On our weekly MLS® tour yesterday, we were invited to Sooke’s popular master-planned community, Sunriver Estates to view their first multi-family development, the Pointe. The Pointe is a 4-unit-per-building townhouse complex, with 32 units sitting on 7 acres on a peninsula which juts out from De Mamiel Drive and is surrounded by the steep banks of De Mamiel Creek. The setting is stunning, and the townhomes are certainly impressive. The show suite we went through of course had all the bells and whistles upgrades – luxurious soaker tubs, hardwood floors, quartz countertops. The units are all one-level (although some require a climb of stairs from the front door) and range in size from about 1500 to nearly 1700 square feet, and feature open floor plans with lots of windows to enjoy the lush rainforest outside your door.

Prices start at $359,900 including GST. Sunriver knows their market and has done a spectacular job of their first multi-unit development. The show suite opens to the public this weekend, June 21 and 22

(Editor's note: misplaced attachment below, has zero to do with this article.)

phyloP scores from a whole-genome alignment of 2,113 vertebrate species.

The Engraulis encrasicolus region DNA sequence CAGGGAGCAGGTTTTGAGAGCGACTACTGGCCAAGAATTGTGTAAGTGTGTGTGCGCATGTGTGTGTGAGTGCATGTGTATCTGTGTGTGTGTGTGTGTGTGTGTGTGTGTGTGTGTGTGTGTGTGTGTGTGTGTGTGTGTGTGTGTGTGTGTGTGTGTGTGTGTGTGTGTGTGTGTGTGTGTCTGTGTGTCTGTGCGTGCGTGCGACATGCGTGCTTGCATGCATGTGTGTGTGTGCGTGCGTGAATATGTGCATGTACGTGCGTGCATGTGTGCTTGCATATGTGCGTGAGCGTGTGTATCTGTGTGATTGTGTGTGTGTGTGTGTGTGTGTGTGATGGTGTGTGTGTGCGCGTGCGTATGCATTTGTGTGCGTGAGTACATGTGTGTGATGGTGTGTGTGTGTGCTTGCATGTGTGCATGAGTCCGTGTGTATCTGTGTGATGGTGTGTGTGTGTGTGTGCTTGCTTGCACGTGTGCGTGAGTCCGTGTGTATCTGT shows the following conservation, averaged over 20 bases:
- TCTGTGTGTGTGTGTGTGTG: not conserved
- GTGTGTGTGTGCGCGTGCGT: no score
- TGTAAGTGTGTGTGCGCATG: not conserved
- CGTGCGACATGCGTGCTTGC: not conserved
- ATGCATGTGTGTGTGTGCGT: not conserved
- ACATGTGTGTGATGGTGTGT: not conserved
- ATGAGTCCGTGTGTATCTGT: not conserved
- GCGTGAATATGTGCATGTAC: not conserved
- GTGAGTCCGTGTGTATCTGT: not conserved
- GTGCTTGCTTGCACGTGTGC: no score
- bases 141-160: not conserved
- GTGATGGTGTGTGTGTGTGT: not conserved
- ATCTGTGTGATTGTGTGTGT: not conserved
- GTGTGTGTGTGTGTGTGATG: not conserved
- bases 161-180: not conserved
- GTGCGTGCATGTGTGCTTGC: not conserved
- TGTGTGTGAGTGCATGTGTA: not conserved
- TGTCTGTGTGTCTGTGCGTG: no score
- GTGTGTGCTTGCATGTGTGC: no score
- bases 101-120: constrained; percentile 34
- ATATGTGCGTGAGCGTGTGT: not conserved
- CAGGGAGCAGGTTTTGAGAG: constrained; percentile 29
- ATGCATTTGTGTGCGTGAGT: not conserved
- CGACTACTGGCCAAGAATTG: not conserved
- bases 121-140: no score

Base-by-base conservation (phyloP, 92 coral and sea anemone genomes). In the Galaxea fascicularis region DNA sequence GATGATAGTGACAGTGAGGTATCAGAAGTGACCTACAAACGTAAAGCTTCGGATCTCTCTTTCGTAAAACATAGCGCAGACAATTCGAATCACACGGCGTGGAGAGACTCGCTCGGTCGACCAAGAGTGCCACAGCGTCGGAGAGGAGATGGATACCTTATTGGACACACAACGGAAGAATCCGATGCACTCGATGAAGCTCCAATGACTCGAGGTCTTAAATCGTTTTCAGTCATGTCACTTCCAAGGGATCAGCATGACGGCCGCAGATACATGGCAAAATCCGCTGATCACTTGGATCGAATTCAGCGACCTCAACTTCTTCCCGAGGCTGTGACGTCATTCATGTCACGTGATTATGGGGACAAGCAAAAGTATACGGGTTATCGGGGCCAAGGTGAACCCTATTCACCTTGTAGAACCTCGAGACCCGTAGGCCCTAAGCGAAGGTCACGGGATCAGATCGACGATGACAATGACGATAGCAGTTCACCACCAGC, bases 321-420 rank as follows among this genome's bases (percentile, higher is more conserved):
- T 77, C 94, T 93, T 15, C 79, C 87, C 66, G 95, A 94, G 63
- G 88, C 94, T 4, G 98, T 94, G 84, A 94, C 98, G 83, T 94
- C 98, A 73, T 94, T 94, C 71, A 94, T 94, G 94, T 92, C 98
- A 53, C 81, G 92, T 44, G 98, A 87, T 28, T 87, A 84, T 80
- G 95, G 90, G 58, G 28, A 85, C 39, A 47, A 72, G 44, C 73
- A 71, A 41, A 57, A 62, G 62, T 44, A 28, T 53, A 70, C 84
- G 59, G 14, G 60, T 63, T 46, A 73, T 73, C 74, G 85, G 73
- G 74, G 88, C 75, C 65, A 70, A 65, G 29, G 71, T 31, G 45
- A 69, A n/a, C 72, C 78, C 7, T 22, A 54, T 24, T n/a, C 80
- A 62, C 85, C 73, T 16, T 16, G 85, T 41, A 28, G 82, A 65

Tim Ayres

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Real Estate Porn

It’s no secret that sex sells, so it’s not surprising there’s a growing trend in the real estate industry to use it to sell properties. Below is a video from Fox News in Los Angeles. A high-end apartment complex is using a very unique tactic to lure potential tenants to this funky, new, upscale development. Competition is stiff between developers in that downtown area, and many are getting creative with their marketing. As our market in Victoria becomes more balanced, and more condos come on the market, I wonder if we’ll see anything similar here?

<a href="http://youtube.com/watch?v=_ZrX37GmuF4">http://youtube.com/watch?v=_ZrX37GmuF4</a>

Tim Ayres


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Casulo – Apartment in a Box!

And you thought IKEA was innovative!